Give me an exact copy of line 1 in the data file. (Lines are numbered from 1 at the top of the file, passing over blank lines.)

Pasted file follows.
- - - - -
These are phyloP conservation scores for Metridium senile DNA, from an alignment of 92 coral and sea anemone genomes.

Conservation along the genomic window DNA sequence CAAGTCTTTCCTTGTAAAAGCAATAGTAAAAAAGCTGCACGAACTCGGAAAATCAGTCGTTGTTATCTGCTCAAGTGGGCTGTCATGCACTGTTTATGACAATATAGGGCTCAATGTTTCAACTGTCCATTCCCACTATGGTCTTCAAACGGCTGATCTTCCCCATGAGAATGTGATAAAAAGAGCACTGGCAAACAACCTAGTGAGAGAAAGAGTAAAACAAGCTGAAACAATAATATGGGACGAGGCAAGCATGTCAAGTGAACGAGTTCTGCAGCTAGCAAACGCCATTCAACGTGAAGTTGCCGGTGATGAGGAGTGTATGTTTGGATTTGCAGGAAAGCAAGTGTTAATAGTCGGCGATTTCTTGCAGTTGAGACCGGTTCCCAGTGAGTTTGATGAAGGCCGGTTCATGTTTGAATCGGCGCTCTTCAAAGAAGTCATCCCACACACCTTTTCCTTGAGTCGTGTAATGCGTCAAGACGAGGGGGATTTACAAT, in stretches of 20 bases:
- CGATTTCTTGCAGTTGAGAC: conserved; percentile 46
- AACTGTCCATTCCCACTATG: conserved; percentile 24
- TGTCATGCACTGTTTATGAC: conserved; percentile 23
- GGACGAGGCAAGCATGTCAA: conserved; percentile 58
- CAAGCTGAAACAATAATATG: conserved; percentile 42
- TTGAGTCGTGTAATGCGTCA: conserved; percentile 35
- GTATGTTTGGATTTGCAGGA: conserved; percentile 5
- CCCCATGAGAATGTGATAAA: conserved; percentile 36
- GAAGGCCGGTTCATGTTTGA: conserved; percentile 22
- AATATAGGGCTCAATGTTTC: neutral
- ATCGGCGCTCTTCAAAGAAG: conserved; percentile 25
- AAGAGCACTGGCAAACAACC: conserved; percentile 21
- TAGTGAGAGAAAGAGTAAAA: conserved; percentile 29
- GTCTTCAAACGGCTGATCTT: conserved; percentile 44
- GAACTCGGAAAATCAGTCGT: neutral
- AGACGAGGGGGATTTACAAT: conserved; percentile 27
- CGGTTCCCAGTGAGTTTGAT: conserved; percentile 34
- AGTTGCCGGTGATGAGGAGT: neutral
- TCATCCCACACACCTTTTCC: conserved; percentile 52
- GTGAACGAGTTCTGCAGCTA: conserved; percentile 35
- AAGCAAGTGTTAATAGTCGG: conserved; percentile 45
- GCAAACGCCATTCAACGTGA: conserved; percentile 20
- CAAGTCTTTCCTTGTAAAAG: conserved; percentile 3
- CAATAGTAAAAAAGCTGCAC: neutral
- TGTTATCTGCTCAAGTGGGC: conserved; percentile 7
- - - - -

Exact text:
These are phyloP conservation scores for Metridium senile DNA, from an alignment of 92 coral and sea anemone genomes.